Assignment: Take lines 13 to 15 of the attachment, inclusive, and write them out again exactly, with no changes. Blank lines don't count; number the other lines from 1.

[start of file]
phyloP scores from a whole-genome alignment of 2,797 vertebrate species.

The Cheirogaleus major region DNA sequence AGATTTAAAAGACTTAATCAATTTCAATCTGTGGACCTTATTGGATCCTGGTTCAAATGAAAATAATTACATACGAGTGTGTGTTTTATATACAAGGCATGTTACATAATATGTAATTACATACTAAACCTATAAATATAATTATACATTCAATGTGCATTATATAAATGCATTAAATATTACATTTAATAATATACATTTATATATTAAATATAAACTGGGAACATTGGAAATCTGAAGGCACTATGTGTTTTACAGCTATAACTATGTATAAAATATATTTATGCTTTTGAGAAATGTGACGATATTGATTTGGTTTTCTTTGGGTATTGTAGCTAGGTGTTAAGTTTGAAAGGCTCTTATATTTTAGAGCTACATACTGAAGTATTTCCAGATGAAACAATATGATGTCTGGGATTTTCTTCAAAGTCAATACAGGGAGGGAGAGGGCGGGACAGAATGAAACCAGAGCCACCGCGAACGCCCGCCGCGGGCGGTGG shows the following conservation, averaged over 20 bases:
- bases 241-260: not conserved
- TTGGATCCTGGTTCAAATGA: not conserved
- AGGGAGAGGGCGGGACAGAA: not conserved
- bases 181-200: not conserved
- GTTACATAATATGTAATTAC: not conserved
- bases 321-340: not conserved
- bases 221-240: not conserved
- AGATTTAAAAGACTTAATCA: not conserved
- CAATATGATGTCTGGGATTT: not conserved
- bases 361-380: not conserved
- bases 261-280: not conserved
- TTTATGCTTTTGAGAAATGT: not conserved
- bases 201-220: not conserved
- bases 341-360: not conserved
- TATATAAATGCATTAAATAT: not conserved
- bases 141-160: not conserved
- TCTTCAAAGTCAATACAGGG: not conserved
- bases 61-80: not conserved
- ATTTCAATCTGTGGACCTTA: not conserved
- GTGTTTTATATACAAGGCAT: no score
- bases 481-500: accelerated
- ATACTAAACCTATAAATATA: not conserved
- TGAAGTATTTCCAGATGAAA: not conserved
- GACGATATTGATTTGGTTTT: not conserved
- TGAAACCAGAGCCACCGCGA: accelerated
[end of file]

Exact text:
- bases 261-280: not conserved
- TTTATGCTTTTGAGAAATGT: not conserved
- bases 201-220: not conserved